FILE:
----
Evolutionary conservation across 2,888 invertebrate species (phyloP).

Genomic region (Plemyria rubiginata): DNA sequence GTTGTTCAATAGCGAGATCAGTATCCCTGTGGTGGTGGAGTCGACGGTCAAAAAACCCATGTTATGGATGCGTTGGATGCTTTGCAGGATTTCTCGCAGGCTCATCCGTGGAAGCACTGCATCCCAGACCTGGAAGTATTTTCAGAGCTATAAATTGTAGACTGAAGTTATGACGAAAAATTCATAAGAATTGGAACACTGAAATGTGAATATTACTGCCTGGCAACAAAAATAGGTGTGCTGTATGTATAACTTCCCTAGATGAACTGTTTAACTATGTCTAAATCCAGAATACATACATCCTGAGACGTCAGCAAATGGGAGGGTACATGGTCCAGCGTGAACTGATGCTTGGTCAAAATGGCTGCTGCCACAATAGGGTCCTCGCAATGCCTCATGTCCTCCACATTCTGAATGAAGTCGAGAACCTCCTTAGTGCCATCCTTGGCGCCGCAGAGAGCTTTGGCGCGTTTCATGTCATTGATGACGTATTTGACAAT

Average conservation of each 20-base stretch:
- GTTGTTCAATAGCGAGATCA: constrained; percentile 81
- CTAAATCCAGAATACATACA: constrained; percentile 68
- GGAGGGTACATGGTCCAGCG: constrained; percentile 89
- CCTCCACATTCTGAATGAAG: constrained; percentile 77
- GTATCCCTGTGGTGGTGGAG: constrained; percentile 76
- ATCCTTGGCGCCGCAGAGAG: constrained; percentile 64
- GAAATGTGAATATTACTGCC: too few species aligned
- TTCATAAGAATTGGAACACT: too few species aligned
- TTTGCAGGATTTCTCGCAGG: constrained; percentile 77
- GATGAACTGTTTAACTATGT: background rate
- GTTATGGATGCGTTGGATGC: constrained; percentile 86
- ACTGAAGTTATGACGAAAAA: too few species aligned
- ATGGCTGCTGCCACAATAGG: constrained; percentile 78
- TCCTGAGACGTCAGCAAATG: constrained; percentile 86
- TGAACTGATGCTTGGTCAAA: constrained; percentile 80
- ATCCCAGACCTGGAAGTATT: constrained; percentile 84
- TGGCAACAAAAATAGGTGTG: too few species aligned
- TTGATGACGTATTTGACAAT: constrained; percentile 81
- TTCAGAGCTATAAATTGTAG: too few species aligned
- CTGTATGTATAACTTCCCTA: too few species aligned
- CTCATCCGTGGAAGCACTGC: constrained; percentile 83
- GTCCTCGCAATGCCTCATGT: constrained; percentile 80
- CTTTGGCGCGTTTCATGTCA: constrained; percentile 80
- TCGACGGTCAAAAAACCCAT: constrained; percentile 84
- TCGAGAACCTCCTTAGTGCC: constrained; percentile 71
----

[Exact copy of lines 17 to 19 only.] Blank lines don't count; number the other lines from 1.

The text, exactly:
- TCCTGAGACGTCAGCAAATG: constrained; percentile 86
- TGAACTGATGCTTGGTCAAA: constrained; percentile 80
- ATCCCAGACCTGGAAGTATT: constrained; percentile 84